Figure 1-4. Reading the graduate.
A type of plastic graduate that produces no meniscus is available at some
installations. The graduate must still be held at eye level for readings.
(5) Emptying the graduate. After accurately measuring the liquid, pour it
into the appropriate container or mixing vessel. Allow sufficient time for it to drain. This
is especially important with viscous liquids such as syrup and glycerin. Clean the
graduate as soon as possible after use. Graduates washed immediately after use or
put to soak with a detergent are easier to clean than those on which the substance has
dried and hardened are. The most important reason for immediate cleaning is to have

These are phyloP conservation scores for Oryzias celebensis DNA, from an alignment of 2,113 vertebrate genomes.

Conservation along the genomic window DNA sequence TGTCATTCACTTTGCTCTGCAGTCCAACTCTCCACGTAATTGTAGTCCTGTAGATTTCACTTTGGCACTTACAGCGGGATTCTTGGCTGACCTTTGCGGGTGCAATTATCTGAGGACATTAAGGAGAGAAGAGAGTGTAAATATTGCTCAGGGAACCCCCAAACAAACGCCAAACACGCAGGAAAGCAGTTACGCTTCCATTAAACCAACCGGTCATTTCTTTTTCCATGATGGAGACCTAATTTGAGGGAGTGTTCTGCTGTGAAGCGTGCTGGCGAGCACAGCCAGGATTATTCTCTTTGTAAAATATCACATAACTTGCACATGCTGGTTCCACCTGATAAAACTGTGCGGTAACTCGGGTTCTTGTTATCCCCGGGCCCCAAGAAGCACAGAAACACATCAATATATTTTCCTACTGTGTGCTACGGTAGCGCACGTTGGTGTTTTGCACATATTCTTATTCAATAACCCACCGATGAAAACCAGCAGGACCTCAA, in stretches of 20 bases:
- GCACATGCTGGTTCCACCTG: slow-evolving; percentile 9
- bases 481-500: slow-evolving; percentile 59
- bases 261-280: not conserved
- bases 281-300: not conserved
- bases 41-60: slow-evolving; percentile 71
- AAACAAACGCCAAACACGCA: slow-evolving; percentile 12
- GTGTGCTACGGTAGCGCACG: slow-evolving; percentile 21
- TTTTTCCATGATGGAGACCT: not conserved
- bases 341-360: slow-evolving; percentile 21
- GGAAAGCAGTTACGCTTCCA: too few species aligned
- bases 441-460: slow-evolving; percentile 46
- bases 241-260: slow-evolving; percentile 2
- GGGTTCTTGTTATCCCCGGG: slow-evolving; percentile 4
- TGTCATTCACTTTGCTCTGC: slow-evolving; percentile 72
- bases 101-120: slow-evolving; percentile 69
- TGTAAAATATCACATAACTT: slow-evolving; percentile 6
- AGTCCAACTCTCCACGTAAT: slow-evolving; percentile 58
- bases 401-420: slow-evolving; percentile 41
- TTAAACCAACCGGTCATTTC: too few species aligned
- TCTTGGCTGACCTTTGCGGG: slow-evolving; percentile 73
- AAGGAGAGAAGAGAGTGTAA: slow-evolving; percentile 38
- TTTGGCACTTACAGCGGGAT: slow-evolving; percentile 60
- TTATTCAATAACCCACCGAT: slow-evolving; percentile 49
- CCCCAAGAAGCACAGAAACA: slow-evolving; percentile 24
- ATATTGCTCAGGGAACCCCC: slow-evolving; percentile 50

the graduate available for immediate reuse.
Section III. HEAT
There are many applications for the use of heat in the pharmacy. Many pieces of
equipment are available to produce, distribute, and regulate this heat.
a. Types of Gas Burners. Gas is the most frequently used source of heat in
small-scale manufacturing. The Fisher and Bunsen burners are two types of gas-
utilizing apparatus available to your pharmacy section (see figure 1-5). The Fisher
burner produces higher temperatures and is easier to operate under normal
circumstances. In bulk compounding, the Fisher burner will save you a considerable
amount of time because it will heat large volumes of material much faster than the